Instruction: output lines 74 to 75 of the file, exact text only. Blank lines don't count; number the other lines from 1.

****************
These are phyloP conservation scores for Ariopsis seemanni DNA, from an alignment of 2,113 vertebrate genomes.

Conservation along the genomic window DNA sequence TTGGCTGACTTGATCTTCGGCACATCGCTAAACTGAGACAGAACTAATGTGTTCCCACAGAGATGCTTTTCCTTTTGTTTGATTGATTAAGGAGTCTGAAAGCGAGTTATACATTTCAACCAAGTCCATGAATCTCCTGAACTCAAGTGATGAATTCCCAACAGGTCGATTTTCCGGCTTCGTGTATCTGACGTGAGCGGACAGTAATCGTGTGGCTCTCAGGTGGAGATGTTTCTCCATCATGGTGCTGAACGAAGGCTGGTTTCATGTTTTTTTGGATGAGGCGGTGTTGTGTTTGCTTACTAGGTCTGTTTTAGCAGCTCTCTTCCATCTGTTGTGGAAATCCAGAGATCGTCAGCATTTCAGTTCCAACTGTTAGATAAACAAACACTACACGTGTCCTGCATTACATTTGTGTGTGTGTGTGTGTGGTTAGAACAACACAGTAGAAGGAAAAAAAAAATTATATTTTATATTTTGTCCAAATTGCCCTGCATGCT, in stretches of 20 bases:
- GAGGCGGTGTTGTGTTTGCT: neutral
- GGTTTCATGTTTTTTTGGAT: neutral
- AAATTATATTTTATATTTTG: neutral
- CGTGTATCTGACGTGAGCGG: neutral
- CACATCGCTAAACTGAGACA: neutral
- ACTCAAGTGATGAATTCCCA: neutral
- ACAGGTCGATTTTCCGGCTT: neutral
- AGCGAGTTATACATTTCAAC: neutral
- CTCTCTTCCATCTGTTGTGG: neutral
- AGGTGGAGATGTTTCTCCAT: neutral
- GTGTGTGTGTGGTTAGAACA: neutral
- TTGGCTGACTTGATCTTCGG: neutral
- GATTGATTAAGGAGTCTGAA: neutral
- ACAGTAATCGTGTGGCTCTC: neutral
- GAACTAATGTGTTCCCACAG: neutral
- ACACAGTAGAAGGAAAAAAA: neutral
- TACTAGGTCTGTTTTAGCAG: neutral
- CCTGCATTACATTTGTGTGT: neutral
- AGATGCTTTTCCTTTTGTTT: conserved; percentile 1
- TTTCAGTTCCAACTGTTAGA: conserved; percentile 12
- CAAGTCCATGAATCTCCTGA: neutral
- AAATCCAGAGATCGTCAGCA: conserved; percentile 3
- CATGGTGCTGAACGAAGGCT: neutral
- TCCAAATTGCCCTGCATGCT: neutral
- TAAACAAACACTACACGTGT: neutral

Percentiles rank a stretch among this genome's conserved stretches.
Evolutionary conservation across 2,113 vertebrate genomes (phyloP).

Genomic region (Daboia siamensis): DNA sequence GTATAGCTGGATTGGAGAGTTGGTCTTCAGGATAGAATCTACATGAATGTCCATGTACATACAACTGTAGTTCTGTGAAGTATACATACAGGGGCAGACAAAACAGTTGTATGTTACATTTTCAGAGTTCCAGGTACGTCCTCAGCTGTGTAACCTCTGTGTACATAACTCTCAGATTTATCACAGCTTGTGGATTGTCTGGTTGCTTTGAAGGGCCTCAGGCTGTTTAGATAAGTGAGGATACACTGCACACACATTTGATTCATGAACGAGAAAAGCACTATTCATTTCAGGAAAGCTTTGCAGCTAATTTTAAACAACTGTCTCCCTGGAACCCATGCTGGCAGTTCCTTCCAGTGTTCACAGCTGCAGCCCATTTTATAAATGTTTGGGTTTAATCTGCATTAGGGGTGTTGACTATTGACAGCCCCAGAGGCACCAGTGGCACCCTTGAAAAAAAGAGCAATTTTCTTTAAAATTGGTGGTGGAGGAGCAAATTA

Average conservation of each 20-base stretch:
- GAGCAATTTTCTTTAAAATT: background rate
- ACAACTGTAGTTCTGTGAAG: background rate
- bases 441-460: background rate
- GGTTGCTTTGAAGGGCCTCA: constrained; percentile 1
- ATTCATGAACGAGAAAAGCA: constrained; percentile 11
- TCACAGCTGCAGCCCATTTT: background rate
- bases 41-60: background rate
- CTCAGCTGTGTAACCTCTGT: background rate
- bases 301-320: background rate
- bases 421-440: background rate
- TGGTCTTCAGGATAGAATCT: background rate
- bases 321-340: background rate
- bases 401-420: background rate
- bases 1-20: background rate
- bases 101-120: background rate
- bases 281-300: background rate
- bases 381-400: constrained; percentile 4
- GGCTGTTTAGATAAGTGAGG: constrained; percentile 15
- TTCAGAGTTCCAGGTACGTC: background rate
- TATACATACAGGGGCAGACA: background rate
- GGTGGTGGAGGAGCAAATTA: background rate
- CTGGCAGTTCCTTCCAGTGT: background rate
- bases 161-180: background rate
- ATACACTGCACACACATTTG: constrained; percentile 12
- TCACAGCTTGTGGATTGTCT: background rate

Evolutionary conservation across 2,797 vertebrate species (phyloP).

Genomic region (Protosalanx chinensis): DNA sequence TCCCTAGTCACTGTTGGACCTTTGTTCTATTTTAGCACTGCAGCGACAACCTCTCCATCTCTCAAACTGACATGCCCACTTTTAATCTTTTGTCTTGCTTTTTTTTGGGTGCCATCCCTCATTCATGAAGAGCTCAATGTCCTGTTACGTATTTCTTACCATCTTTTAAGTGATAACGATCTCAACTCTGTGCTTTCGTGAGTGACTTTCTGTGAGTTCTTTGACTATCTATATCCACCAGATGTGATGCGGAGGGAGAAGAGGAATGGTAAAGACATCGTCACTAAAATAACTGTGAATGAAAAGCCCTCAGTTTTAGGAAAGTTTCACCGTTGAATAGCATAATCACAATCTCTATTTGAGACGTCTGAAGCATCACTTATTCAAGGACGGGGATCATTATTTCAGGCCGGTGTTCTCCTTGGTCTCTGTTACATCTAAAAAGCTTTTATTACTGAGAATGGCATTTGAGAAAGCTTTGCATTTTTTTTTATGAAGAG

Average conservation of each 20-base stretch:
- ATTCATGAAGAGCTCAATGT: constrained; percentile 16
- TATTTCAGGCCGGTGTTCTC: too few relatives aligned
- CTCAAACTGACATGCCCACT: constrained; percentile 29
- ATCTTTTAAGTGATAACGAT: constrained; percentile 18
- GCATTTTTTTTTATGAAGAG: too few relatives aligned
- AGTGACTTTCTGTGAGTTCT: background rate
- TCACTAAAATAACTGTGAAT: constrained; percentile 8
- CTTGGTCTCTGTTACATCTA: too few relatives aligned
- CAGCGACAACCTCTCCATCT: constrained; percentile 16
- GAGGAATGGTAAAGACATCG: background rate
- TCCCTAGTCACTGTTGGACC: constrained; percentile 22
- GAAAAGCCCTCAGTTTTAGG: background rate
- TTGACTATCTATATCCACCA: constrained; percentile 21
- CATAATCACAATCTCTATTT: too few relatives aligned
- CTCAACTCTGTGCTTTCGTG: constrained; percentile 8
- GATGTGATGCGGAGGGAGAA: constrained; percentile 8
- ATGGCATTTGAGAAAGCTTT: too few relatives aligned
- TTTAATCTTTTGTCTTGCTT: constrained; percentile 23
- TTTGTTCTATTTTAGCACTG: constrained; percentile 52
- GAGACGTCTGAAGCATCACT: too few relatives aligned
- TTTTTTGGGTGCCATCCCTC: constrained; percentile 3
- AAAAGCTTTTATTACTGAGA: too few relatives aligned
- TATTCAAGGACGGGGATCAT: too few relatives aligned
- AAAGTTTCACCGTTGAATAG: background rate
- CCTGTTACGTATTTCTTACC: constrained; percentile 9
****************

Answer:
- CTCAACTCTGTGCTTTCGTG: constrained; percentile 8
- GATGTGATGCGGAGGGAGAA: constrained; percentile 8